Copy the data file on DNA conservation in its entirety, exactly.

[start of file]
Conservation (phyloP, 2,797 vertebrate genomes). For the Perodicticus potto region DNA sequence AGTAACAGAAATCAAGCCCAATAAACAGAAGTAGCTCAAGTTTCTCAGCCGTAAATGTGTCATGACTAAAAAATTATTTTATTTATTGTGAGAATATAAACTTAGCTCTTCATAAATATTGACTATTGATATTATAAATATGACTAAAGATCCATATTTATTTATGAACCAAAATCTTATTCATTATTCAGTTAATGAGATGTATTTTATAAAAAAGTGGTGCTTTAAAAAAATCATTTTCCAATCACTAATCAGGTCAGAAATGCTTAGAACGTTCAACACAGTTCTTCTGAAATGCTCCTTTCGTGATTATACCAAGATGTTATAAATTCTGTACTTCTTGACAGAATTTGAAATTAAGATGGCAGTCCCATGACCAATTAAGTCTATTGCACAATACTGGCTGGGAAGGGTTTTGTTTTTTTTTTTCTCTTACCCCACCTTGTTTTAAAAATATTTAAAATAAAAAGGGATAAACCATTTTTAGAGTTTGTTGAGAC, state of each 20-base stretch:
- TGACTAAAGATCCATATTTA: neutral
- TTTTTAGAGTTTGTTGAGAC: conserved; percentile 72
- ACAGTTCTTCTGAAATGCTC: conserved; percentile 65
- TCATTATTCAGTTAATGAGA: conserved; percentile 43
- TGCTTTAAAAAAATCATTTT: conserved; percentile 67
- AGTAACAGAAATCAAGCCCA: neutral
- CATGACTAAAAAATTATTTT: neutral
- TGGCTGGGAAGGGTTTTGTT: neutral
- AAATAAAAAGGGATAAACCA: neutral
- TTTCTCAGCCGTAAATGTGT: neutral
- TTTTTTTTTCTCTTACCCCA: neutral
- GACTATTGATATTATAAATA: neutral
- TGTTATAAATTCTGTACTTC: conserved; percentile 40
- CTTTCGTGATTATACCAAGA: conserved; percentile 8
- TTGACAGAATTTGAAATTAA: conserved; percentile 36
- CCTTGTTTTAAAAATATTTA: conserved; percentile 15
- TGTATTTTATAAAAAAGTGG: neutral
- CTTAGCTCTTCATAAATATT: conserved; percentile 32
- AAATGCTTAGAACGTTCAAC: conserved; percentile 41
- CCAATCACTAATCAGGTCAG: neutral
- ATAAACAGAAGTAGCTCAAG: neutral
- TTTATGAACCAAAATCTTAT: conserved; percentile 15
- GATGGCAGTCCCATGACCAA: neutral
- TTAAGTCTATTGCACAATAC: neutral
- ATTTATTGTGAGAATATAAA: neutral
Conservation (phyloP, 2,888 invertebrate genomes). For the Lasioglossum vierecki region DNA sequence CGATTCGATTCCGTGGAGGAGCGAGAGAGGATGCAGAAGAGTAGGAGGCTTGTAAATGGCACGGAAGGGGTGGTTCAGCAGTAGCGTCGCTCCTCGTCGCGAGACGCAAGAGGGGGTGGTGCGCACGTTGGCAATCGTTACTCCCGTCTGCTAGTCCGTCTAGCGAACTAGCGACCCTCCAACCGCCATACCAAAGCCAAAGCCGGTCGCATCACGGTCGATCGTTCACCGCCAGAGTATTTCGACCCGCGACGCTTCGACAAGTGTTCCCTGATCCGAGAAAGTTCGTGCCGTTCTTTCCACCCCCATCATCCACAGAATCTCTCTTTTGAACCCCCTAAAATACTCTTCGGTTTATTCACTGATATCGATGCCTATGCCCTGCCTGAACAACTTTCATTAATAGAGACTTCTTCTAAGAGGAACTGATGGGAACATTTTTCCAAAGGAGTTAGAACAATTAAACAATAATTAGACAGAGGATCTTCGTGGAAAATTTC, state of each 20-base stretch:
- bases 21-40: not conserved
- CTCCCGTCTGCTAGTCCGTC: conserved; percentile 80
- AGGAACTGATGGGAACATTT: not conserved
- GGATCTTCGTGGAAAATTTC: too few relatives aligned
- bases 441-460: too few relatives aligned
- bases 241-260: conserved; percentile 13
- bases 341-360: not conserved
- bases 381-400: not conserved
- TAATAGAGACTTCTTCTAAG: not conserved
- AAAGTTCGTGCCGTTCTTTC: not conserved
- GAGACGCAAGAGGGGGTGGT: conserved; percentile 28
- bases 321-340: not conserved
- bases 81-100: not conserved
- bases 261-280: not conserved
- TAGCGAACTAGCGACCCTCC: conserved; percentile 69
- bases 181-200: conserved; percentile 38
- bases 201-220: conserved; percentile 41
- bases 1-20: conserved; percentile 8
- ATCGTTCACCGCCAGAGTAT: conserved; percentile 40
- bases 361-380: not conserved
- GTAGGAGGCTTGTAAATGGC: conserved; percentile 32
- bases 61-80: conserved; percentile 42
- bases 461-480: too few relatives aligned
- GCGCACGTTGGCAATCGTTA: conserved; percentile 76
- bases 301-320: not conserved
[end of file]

Conservation (phyloP, 2,797 vertebrate genomes). For the Perodicticus potto region DNA sequence AGTAACAGAAATCAAGCCCAATAAACAGAAGTAGCTCAAGTTTCTCAGCCGTAAATGTGTCATGACTAAAAAATTATTTTATTTATTGTGAGAATATAAACTTAGCTCTTCATAAATATTGACTATTGATATTATAAATATGACTAAAGATCCATATTTATTTATGAACCAAAATCTTATTCATTATTCAGTTAATGAGATGTATTTTATAAAAAAGTGGTGCTTTAAAAAAATCATTTTCCAATCACTAATCAGGTCAGAAATGCTTAGAACGTTCAACACAGTTCTTCTGAAATGCTCCTTTCGTGATTATACCAAGATGTTATAAATTCTGTACTTCTTGACAGAATTTGAAATTAAGATGGCAGTCCCATGACCAATTAAGTCTATTGCACAATACTGGCTGGGAAGGGTTTTGTTTTTTTTTTTCTCTTACCCCACCTTGTTTTAAAAATATTTAAAATAAAAAGGGATAAACCATTTTTAGAGTTTGTTGAGAC, state of each 20-base stretch:
- TGACTAAAGATCCATATTTA: neutral
- TTTTTAGAGTTTGTTGAGAC: conserved; percentile 72
- ACAGTTCTTCTGAAATGCTC: conserved; percentile 65
- TCATTATTCAGTTAATGAGA: conserved; percentile 43
- TGCTTTAAAAAAATCATTTT: conserved; percentile 67
- AGTAACAGAAATCAAGCCCA: neutral
- CATGACTAAAAAATTATTTT: neutral
- TGGCTGGGAAGGGTTTTGTT: neutral
- AAATAAAAAGGGATAAACCA: neutral
- TTTCTCAGCCGTAAATGTGT: neutral
- TTTTTTTTTCTCTTACCCCA: neutral
- GACTATTGATATTATAAATA: neutral
- TGTTATAAATTCTGTACTTC: conserved; percentile 40
- CTTTCGTGATTATACCAAGA: conserved; percentile 8
- TTGACAGAATTTGAAATTAA: conserved; percentile 36
- CCTTGTTTTAAAAATATTTA: conserved; percentile 15
- TGTATTTTATAAAAAAGTGG: neutral
- CTTAGCTCTTCATAAATATT: conserved; percentile 32
- AAATGCTTAGAACGTTCAAC: conserved; percentile 41
- CCAATCACTAATCAGGTCAG: neutral
- ATAAACAGAAGTAGCTCAAG: neutral
- TTTATGAACCAAAATCTTAT: conserved; percentile 15
- GATGGCAGTCCCATGACCAA: neutral
- TTAAGTCTATTGCACAATAC: neutral
- ATTTATTGTGAGAATATAAA: neutral
Conservation (phyloP, 2,888 invertebrate genomes). For the Lasioglossum vierecki region DNA sequence CGATTCGATTCCGTGGAGGAGCGAGAGAGGATGCAGAAGAGTAGGAGGCTTGTAAATGGCACGGAAGGGGTGGTTCAGCAGTAGCGTCGCTCCTCGTCGCGAGACGCAAGAGGGGGTGGTGCGCACGTTGGCAATCGTTACTCCCGTCTGCTAGTCCGTCTAGCGAACTAGCGACCCTCCAACCGCCATACCAAAGCCAAAGCCGGTCGCATCACGGTCGATCGTTCACCGCCAGAGTATTTCGACCCGCGACGCTTCGACAAGTGTTCCCTGATCCGAGAAAGTTCGTGCCGTTCTTTCCACCCCCATCATCCACAGAATCTCTCTTTTGAACCCCCTAAAATACTCTTCGGTTTATTCACTGATATCGATGCCTATGCCCTGCCTGAACAACTTTCATTAATAGAGACTTCTTCTAAGAGGAACTGATGGGAACATTTTTCCAAAGGAGTTAGAACAATTAAACAATAATTAGACAGAGGATCTTCGTGGAAAATTTC, state of each 20-base stretch:
- bases 21-40: not conserved
- CTCCCGTCTGCTAGTCCGTC: conserved; percentile 80
- AGGAACTGATGGGAACATTT: not conserved
- GGATCTTCGTGGAAAATTTC: too few relatives aligned
- bases 441-460: too few relatives aligned
- bases 241-260: conserved; percentile 13
- bases 341-360: not conserved
- bases 381-400: not conserved
- TAATAGAGACTTCTTCTAAG: not conserved
- AAAGTTCGTGCCGTTCTTTC: not conserved
- GAGACGCAAGAGGGGGTGGT: conserved; percentile 28
- bases 321-340: not conserved
- bases 81-100: not conserved
- bases 261-280: not conserved
- TAGCGAACTAGCGACCCTCC: conserved; percentile 69
- bases 181-200: conserved; percentile 38
- bases 201-220: conserved; percentile 41
- bases 1-20: conserved; percentile 8
- ATCGTTCACCGCCAGAGTAT: conserved; percentile 40
- bases 361-380: not conserved
- GTAGGAGGCTTGTAAATGGC: conserved; percentile 32
- bases 61-80: conserved; percentile 42
- bases 461-480: too few relatives aligned
- GCGCACGTTGGCAATCGTTA: conserved; percentile 76
- bases 301-320: not conserved